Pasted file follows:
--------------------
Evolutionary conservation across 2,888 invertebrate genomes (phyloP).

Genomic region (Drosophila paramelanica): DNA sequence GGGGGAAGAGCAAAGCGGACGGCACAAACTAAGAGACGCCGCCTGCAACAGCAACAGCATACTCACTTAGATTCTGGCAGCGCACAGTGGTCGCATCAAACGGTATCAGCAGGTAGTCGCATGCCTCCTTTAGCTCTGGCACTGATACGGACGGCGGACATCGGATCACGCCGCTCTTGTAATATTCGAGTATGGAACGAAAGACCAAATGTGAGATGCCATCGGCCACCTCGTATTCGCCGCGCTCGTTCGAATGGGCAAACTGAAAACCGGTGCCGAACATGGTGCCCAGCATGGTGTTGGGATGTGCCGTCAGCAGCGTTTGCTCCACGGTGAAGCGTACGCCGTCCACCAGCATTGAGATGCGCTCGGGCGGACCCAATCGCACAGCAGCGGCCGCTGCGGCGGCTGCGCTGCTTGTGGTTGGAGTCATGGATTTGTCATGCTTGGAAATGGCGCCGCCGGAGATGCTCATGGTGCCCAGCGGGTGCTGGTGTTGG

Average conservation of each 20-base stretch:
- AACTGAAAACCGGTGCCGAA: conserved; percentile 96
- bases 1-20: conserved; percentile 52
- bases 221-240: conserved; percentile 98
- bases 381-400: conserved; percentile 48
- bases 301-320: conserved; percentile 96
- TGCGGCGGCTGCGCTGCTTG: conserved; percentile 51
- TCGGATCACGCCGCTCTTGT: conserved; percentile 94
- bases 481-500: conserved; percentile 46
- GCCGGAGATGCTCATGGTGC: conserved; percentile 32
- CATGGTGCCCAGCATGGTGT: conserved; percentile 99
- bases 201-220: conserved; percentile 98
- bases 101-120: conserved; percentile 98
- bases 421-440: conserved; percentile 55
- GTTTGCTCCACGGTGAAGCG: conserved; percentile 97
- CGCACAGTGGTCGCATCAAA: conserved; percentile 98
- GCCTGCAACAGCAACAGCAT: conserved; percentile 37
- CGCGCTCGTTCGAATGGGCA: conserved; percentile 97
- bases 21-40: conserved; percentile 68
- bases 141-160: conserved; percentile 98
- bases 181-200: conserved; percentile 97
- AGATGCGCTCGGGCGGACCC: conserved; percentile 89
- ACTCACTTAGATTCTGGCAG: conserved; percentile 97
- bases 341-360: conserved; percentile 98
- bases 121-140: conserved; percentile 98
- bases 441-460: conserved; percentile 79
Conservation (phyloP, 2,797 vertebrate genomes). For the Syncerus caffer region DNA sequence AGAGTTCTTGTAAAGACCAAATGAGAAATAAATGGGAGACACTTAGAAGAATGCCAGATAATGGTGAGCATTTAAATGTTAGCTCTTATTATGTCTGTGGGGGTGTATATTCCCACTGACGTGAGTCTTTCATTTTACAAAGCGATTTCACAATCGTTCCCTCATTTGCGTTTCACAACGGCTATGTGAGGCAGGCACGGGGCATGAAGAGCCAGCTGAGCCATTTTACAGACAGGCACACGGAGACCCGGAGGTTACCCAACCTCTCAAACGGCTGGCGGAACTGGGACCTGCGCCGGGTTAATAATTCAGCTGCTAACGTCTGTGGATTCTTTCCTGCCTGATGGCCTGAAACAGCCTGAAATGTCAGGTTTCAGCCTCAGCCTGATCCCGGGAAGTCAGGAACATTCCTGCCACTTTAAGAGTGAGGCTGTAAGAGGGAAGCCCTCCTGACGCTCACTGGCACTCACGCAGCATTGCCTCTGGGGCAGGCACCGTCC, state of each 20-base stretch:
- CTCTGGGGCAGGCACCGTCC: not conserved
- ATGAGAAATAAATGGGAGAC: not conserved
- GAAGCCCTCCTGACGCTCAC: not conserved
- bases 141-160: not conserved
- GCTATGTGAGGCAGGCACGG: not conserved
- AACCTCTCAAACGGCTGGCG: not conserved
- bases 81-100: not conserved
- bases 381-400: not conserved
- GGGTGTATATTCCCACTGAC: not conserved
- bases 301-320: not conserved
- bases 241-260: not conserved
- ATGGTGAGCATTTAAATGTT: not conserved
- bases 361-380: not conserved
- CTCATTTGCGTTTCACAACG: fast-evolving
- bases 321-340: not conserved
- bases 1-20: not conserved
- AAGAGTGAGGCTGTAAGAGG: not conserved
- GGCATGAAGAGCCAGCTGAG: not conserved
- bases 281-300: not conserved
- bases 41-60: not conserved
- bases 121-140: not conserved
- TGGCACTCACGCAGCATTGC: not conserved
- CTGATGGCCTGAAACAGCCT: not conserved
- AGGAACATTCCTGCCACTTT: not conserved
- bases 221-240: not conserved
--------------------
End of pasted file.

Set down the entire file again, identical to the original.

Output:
Evolutionary conservation across 2,888 invertebrate genomes (phyloP).

Genomic region (Drosophila paramelanica): DNA sequence GGGGGAAGAGCAAAGCGGACGGCACAAACTAAGAGACGCCGCCTGCAACAGCAACAGCATACTCACTTAGATTCTGGCAGCGCACAGTGGTCGCATCAAACGGTATCAGCAGGTAGTCGCATGCCTCCTTTAGCTCTGGCACTGATACGGACGGCGGACATCGGATCACGCCGCTCTTGTAATATTCGAGTATGGAACGAAAGACCAAATGTGAGATGCCATCGGCCACCTCGTATTCGCCGCGCTCGTTCGAATGGGCAAACTGAAAACCGGTGCCGAACATGGTGCCCAGCATGGTGTTGGGATGTGCCGTCAGCAGCGTTTGCTCCACGGTGAAGCGTACGCCGTCCACCAGCATTGAGATGCGCTCGGGCGGACCCAATCGCACAGCAGCGGCCGCTGCGGCGGCTGCGCTGCTTGTGGTTGGAGTCATGGATTTGTCATGCTTGGAAATGGCGCCGCCGGAGATGCTCATGGTGCCCAGCGGGTGCTGGTGTTGG

Average conservation of each 20-base stretch:
- AACTGAAAACCGGTGCCGAA: conserved; percentile 96
- bases 1-20: conserved; percentile 52
- bases 221-240: conserved; percentile 98
- bases 381-400: conserved; percentile 48
- bases 301-320: conserved; percentile 96
- TGCGGCGGCTGCGCTGCTTG: conserved; percentile 51
- TCGGATCACGCCGCTCTTGT: conserved; percentile 94
- bases 481-500: conserved; percentile 46
- GCCGGAGATGCTCATGGTGC: conserved; percentile 32
- CATGGTGCCCAGCATGGTGT: conserved; percentile 99
- bases 201-220: conserved; percentile 98
- bases 101-120: conserved; percentile 98
- bases 421-440: conserved; percentile 55
- GTTTGCTCCACGGTGAAGCG: conserved; percentile 97
- CGCACAGTGGTCGCATCAAA: conserved; percentile 98
- GCCTGCAACAGCAACAGCAT: conserved; percentile 37
- CGCGCTCGTTCGAATGGGCA: conserved; percentile 97
- bases 21-40: conserved; percentile 68
- bases 141-160: conserved; percentile 98
- bases 181-200: conserved; percentile 97
- AGATGCGCTCGGGCGGACCC: conserved; percentile 89
- ACTCACTTAGATTCTGGCAG: conserved; percentile 97
- bases 341-360: conserved; percentile 98
- bases 121-140: conserved; percentile 98
- bases 441-460: conserved; percentile 79
Conservation (phyloP, 2,797 vertebrate genomes). For the Syncerus caffer region DNA sequence AGAGTTCTTGTAAAGACCAAATGAGAAATAAATGGGAGACACTTAGAAGAATGCCAGATAATGGTGAGCATTTAAATGTTAGCTCTTATTATGTCTGTGGGGGTGTATATTCCCACTGACGTGAGTCTTTCATTTTACAAAGCGATTTCACAATCGTTCCCTCATTTGCGTTTCACAACGGCTATGTGAGGCAGGCACGGGGCATGAAGAGCCAGCTGAGCCATTTTACAGACAGGCACACGGAGACCCGGAGGTTACCCAACCTCTCAAACGGCTGGCGGAACTGGGACCTGCGCCGGGTTAATAATTCAGCTGCTAACGTCTGTGGATTCTTTCCTGCCTGATGGCCTGAAACAGCCTGAAATGTCAGGTTTCAGCCTCAGCCTGATCCCGGGAAGTCAGGAACATTCCTGCCACTTTAAGAGTGAGGCTGTAAGAGGGAAGCCCTCCTGACGCTCACTGGCACTCACGCAGCATTGCCTCTGGGGCAGGCACCGTCC, state of each 20-base stretch:
- CTCTGGGGCAGGCACCGTCC: not conserved
- ATGAGAAATAAATGGGAGAC: not conserved
- GAAGCCCTCCTGACGCTCAC: not conserved
- bases 141-160: not conserved
- GCTATGTGAGGCAGGCACGG: not conserved
- AACCTCTCAAACGGCTGGCG: not conserved
- bases 81-100: not conserved
- bases 381-400: not conserved
- GGGTGTATATTCCCACTGAC: not conserved
- bases 301-320: not conserved
- bases 241-260: not conserved
- ATGGTGAGCATTTAAATGTT: not conserved
- bases 361-380: not conserved
- CTCATTTGCGTTTCACAACG: fast-evolving
- bases 321-340: not conserved
- bases 1-20: not conserved
- AAGAGTGAGGCTGTAAGAGG: not conserved
- GGCATGAAGAGCCAGCTGAG: not conserved
- bases 281-300: not conserved
- bases 41-60: not conserved
- bases 121-140: not conserved
- TGGCACTCACGCAGCATTGC: not conserved
- CTGATGGCCTGAAACAGCCT: not conserved
- AGGAACATTCCTGCCACTTT: not conserved
- bases 221-240: not conserved